The September item of the month in Ballinamore Library is about Thomas H. Parke who was a truly remarkable Irishman.
He was born on the 27th November 1857, at Clogher House, Kilmore, a short distance from Drumsna, where he lived his early years. He died suddenly 35 years later, in the prime of life.
Apart from his humanitarian and medical achievements, he had crowded into his short span on earth, experiences which would do justice to a H.G. Wells or a Robert Louis Stevenson adventure story. In Dublin, a statue was erected to honour this great man. It stands close to the entrance of the National History Section of the National Museum in Merrion Square, Dublin. The bronze plaque depicting Parke sucking the poison from an arrow wound, with the great explorer Stanley, standing by, at the base of the statue.
While Parke led an eventful and incident packed life he did not become widely known until he joined Stanley’s Congo Expedition in 1887. He proved to be the backbone of this enterprise. At the time that Parke joined the expedition, he was the first Irishman to cross Africa. He was also the second doctor to do so, being preceded only by David Livingstone.
On April 20th 1888, Parke and Jephson, while on a shooting trip to replenish food supplies, first sighted the mountains. They reported the matter to Stanley who was sceptical but on May 25th 1888, the clouds parted and this time Stanley saw the snowy peaks glimmering in the distance. Thus the last of the legendary features of the fountains of the Nile came to be discovered. Stanley in his account of the expedition “Through Darkest Africa” failed to mention Parke’s and Jephson’s priority in sighting the range. When Parke finally returned to the United Kingdom he became the worthy subject of high professional acclamation.
Among the testimonials given to him was the honorary fellowship of the Royal College of Surgeons of Ireland. He then took up his army duties once more and wrote two excellent books, “My Personal Experiences in Equatorial Africa” and “Guide to Health in Africa”.
He was entertained at a banquet by his fellow officers of the army medical staff. The Editors of “The Lancet” entertained him at their offices on the afternoon of June 6th 1890 and presented him, in the presence of their staff, with a large silver salver. In the evening of the same day a banquet was given in his honour by some of the most distinguished medical men, under the Presidency of Sir Andrew Clarke. The Chairman, Mr Jonathan Hutchinson and Sir James Page all spoke in eloquent terms of his services.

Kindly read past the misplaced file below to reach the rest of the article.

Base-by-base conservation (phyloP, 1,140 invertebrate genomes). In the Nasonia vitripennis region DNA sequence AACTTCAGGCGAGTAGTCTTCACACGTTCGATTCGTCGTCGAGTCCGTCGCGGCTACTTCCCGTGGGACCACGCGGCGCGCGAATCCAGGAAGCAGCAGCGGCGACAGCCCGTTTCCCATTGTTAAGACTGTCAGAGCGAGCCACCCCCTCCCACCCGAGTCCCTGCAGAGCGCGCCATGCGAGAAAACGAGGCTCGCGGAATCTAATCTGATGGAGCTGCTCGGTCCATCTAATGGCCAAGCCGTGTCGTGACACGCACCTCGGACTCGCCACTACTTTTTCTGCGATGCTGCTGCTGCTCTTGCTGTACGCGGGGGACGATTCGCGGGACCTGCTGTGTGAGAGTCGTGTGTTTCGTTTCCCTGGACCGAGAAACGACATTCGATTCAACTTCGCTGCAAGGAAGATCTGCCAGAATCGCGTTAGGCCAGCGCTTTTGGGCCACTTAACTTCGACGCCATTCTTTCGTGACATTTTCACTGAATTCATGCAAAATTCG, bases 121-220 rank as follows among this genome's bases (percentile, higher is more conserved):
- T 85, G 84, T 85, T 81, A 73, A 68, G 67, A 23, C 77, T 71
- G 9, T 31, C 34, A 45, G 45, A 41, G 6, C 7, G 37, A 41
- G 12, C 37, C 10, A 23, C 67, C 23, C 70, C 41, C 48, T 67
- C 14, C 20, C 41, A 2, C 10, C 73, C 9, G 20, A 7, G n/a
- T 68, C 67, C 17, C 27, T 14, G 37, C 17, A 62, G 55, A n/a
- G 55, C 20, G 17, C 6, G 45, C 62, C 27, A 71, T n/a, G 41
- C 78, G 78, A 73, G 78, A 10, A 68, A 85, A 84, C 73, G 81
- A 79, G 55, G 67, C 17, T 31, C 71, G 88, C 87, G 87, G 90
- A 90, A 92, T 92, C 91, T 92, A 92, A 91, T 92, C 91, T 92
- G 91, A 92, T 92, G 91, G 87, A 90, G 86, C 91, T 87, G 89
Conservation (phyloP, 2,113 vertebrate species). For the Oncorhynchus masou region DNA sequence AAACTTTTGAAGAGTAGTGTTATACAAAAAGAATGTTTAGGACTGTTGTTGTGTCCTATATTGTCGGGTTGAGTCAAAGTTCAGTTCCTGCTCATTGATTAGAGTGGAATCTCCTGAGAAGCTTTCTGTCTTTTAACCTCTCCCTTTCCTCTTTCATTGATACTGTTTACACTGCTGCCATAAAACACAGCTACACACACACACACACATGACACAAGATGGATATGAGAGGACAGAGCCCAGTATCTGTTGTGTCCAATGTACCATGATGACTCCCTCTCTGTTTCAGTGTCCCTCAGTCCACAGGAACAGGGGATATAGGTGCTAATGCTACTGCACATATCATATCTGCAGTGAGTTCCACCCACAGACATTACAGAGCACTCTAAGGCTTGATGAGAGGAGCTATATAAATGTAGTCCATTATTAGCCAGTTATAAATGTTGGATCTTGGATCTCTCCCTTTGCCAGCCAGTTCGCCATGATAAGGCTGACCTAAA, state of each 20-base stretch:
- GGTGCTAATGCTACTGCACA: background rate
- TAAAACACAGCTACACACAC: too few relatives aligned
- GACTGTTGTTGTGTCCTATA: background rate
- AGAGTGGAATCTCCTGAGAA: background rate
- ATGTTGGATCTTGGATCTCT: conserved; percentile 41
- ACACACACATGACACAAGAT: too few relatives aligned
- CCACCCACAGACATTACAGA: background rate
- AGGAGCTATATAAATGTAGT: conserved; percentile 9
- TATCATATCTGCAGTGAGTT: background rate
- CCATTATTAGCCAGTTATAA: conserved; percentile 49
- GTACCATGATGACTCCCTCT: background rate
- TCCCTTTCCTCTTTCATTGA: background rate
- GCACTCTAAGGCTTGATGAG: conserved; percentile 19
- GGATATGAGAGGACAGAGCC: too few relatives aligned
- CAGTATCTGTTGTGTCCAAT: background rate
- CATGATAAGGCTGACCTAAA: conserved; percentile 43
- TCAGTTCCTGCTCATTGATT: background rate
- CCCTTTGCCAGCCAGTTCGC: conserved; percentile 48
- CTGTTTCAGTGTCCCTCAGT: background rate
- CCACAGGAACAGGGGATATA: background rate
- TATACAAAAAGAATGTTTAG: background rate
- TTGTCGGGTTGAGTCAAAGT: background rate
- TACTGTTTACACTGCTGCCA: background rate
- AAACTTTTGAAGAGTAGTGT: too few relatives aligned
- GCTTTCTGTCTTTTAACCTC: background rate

The University of Durham conferred on him the Honorary Degree of D.C.L. and he was presented at Birmingham with the Gold Medal of the British Medical profession for distinguished merit.
The hardships that Surgeon Major Thomas Heazle Parke had undergone had ruined his health and during the remaining years of his life he had several seizures of an epileptiform nature. He died suddenly on the 10th September 1893. His remains arrived in Dublin on September 15th and were received by a military escort. Next day they were interred in the private burial ground of the Parke family at Drumsna, Co. Leitrim.
The Prince of Wales, later to become King Edward VII was represented at the burial services. At a meeting of the Provincial Grand Lodge of Freemasons of North Connaught held on September 19th 1893, a life size oil portrait of Parke painted by Miss Folliott, was presented to the Lodge (of which both he and his father had been members) by Lieut. Colonel Folliott, D.L. of Hollybrook, County Sligo. It was for a time in the Masonic Lodge Boyle, but was finally placed in the Parke Memorial Hall, Carrick-on-Shannon, which was so named in honour of the famed surgeon explorer.
This booklet “Surgeon Major T.H. Parke – A Short History of His Life” published by Carrick-on-Shannon & District Historical Society is the chosen item of the month for September and all are welcome to come and view it at Ballinamore Library. Opening hours are Monday, Wednesday & Friday 10 - 5.30; Tuesday & Thursday 10 - 8; Saturday 10 – 5, daily lunch closing 1.30 – 2.30pm.
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